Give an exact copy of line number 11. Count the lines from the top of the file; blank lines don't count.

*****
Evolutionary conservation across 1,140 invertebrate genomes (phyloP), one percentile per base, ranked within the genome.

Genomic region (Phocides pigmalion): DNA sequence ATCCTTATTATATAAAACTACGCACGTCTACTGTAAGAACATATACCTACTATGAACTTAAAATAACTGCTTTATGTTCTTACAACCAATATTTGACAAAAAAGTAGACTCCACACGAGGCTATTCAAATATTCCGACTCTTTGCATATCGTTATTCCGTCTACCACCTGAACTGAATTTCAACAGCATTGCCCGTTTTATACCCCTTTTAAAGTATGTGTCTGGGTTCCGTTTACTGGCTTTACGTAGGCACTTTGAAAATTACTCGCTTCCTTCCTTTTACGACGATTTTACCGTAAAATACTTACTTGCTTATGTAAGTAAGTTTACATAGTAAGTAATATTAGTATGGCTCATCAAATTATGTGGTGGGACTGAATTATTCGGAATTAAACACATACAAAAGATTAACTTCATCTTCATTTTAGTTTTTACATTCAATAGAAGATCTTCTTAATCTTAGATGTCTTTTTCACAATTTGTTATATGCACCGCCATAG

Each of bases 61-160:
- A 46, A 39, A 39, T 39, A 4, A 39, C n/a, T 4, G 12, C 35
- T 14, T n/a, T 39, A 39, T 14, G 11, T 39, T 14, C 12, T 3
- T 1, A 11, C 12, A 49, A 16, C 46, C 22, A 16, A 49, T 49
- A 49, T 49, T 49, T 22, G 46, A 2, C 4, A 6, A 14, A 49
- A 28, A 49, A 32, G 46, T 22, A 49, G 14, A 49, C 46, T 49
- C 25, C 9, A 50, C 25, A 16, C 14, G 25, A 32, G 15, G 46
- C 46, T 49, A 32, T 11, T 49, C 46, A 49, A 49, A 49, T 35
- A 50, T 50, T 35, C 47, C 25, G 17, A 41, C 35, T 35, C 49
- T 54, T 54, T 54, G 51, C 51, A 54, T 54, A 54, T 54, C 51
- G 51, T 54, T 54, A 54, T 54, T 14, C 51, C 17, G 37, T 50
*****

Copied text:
- A 50, T 50, T 35, C 47, C 25, G 17, A 41, C 35, T 35, C 49